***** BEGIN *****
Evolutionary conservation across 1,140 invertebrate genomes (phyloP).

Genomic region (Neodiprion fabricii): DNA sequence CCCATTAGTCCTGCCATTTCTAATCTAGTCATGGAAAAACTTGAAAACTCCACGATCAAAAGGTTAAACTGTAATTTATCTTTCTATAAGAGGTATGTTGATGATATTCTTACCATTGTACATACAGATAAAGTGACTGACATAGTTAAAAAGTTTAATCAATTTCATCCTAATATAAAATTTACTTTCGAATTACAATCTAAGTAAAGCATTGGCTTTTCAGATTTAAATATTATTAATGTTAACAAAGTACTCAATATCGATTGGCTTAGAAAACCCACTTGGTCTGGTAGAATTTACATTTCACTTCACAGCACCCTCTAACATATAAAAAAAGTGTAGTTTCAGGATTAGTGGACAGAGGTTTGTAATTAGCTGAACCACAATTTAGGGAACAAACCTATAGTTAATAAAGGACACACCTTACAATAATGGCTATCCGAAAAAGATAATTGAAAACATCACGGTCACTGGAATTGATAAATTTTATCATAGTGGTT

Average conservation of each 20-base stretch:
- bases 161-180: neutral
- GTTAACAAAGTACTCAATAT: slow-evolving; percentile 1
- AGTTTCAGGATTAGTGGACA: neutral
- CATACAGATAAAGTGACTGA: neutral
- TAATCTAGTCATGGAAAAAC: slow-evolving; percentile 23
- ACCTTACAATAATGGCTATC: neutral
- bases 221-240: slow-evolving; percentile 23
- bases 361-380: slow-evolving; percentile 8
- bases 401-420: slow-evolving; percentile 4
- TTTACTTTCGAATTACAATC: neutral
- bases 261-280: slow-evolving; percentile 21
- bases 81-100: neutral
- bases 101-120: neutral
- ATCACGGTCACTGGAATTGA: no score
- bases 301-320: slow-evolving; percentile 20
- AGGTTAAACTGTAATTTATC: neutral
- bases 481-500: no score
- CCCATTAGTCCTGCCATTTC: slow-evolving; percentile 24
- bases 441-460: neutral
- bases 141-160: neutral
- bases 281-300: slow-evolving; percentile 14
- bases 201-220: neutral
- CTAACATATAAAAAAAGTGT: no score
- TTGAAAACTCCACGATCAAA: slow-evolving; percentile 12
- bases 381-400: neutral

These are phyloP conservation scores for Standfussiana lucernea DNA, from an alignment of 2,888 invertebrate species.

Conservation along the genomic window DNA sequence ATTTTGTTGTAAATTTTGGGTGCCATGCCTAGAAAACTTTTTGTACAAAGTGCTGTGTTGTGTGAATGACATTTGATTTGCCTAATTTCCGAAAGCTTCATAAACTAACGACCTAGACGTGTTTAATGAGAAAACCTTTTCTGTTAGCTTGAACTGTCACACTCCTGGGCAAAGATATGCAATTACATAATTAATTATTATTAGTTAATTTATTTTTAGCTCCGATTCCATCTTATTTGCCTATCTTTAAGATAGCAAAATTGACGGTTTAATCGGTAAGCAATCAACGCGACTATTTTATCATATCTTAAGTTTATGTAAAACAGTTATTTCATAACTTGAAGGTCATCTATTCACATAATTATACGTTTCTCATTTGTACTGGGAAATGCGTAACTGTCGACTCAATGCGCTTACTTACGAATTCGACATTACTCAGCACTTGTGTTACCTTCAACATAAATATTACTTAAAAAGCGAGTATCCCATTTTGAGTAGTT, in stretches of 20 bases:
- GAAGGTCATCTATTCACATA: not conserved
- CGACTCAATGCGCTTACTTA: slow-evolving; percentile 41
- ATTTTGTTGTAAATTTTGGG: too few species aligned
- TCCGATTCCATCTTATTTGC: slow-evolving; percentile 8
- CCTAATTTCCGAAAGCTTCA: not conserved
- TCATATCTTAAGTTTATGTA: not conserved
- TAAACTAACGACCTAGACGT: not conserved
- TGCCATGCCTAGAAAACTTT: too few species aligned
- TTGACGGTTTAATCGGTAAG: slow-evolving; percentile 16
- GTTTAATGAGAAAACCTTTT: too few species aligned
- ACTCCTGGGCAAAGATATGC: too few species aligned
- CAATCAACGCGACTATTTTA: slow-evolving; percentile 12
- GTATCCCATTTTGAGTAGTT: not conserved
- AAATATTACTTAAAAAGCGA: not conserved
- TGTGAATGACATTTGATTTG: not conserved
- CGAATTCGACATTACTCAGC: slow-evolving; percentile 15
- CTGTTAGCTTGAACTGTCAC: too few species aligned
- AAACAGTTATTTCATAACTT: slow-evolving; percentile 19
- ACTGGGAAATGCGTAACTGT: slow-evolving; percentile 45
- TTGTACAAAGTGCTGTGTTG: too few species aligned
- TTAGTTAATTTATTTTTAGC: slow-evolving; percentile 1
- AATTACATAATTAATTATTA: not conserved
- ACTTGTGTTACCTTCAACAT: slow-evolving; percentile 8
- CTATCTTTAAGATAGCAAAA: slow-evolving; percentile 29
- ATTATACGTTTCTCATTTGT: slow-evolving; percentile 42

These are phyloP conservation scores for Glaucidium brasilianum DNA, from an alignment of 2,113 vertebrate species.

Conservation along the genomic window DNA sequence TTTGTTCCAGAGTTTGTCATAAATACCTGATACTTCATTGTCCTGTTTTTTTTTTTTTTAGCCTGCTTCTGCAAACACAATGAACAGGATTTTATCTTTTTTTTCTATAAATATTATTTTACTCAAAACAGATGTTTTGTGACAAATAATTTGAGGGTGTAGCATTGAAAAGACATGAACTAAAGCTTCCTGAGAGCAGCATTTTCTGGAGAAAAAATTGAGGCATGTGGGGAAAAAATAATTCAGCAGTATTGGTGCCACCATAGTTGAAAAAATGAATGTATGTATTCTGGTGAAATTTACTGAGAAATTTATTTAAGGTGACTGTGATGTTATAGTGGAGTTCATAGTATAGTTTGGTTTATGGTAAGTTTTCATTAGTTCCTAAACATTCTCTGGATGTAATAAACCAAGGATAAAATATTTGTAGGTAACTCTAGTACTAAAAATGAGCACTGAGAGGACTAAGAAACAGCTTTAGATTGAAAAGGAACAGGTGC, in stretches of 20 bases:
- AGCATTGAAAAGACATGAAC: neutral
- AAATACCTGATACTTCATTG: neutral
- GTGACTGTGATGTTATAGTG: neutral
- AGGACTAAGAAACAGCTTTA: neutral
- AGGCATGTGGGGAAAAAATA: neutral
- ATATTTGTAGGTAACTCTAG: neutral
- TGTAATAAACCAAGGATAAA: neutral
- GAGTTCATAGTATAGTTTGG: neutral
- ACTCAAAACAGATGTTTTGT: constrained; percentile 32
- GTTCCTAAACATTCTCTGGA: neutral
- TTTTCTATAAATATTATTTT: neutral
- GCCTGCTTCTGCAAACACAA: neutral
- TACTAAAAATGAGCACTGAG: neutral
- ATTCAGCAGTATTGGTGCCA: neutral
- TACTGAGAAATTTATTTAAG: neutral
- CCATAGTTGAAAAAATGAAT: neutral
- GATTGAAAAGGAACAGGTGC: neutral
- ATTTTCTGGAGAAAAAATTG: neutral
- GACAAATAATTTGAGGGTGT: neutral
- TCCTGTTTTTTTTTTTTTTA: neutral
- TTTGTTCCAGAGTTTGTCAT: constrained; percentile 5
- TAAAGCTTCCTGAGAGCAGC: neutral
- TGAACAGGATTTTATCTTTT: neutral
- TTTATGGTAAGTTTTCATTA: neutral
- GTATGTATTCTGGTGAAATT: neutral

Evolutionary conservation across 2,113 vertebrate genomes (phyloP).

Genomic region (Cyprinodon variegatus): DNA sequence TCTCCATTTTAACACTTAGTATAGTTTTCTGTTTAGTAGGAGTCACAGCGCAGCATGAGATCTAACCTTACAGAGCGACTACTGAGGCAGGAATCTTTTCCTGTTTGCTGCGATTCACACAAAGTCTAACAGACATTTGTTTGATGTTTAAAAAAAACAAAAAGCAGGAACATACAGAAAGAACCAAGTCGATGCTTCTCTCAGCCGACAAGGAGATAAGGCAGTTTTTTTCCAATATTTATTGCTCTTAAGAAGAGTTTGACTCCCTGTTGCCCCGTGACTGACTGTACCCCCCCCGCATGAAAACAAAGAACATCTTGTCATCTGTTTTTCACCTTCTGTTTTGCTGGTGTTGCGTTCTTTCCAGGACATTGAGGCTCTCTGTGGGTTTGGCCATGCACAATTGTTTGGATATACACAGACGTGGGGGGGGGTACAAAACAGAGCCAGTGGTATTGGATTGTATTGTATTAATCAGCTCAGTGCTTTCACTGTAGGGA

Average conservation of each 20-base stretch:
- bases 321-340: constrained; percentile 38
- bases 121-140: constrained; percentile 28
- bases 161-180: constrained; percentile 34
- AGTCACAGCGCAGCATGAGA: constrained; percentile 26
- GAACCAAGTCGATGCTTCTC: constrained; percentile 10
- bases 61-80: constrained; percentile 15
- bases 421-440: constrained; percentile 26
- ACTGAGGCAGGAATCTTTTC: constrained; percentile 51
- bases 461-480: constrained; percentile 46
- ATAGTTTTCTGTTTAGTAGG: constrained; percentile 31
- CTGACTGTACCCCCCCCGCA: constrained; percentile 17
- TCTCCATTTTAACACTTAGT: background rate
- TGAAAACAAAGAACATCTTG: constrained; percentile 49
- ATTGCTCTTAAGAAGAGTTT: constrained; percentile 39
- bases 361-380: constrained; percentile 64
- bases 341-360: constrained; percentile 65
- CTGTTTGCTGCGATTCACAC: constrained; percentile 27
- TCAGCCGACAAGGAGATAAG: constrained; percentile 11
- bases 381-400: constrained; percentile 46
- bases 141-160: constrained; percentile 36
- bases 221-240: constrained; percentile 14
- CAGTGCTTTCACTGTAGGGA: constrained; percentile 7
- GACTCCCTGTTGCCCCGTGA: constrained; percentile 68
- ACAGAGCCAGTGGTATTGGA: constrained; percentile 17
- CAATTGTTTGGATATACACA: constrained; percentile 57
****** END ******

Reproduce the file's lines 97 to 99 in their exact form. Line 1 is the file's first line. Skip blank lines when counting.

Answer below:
- TCTCCATTTTAACACTTAGT: background rate
- TGAAAACAAAGAACATCTTG: constrained; percentile 49
- ATTGCTCTTAAGAAGAGTTT: constrained; percentile 39